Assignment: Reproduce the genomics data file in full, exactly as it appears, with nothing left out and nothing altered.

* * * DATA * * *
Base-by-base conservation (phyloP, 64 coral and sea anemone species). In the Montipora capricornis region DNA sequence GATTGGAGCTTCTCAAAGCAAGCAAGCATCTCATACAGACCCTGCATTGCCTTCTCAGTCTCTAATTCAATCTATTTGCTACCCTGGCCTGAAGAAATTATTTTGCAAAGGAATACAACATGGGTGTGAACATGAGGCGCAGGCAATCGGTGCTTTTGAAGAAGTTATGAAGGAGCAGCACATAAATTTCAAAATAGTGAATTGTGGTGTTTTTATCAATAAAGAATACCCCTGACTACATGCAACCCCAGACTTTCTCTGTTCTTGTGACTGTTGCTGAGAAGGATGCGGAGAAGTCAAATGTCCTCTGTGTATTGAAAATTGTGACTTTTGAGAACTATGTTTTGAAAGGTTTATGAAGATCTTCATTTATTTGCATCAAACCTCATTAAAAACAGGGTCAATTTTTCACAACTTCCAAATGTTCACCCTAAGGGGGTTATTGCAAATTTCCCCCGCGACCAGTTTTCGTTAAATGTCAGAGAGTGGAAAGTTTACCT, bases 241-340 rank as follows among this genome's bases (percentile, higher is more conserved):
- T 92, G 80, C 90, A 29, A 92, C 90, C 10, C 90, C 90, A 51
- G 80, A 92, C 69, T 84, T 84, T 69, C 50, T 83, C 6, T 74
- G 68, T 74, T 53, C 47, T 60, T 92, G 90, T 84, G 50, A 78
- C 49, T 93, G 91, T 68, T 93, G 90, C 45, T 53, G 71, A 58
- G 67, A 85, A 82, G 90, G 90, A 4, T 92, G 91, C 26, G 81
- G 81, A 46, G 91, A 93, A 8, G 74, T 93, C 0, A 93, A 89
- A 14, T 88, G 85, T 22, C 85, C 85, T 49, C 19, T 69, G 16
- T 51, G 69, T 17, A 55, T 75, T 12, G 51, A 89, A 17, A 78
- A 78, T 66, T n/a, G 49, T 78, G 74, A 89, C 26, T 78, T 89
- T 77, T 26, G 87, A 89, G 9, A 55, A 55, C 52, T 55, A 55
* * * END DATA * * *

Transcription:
Base-by-base conservation (phyloP, 64 coral and sea anemone species). In the Montipora capricornis region DNA sequence GATTGGAGCTTCTCAAAGCAAGCAAGCATCTCATACAGACCCTGCATTGCCTTCTCAGTCTCTAATTCAATCTATTTGCTACCCTGGCCTGAAGAAATTATTTTGCAAAGGAATACAACATGGGTGTGAACATGAGGCGCAGGCAATCGGTGCTTTTGAAGAAGTTATGAAGGAGCAGCACATAAATTTCAAAATAGTGAATTGTGGTGTTTTTATCAATAAAGAATACCCCTGACTACATGCAACCCCAGACTTTCTCTGTTCTTGTGACTGTTGCTGAGAAGGATGCGGAGAAGTCAAATGTCCTCTGTGTATTGAAAATTGTGACTTTTGAGAACTATGTTTTGAAAGGTTTATGAAGATCTTCATTTATTTGCATCAAACCTCATTAAAAACAGGGTCAATTTTTCACAACTTCCAAATGTTCACCCTAAGGGGGTTATTGCAAATTTCCCCCGCGACCAGTTTTCGTTAAATGTCAGAGAGTGGAAAGTTTACCT, bases 241-340 rank as follows among this genome's bases (percentile, higher is more conserved):
- T 92, G 80, C 90, A 29, A 92, C 90, C 10, C 90, C 90, A 51
- G 80, A 92, C 69, T 84, T 84, T 69, C 50, T 83, C 6, T 74
- G 68, T 74, T 53, C 47, T 60, T 92, G 90, T 84, G 50, A 78
- C 49, T 93, G 91, T 68, T 93, G 90, C 45, T 53, G 71, A 58
- G 67, A 85, A 82, G 90, G 90, A 4, T 92, G 91, C 26, G 81
- G 81, A 46, G 91, A 93, A 8, G 74, T 93, C 0, A 93, A 89
- A 14, T 88, G 85, T 22, C 85, C 85, T 49, C 19, T 69, G 16
- T 51, G 69, T 17, A 55, T 75, T 12, G 51, A 89, A 17, A 78
- A 78, T 66, T n/a, G 49, T 78, G 74, A 89, C 26, T 78, T 89
- T 77, T 26, G 87, A 89, G 9, A 55, A 55, C 52, T 55, A 55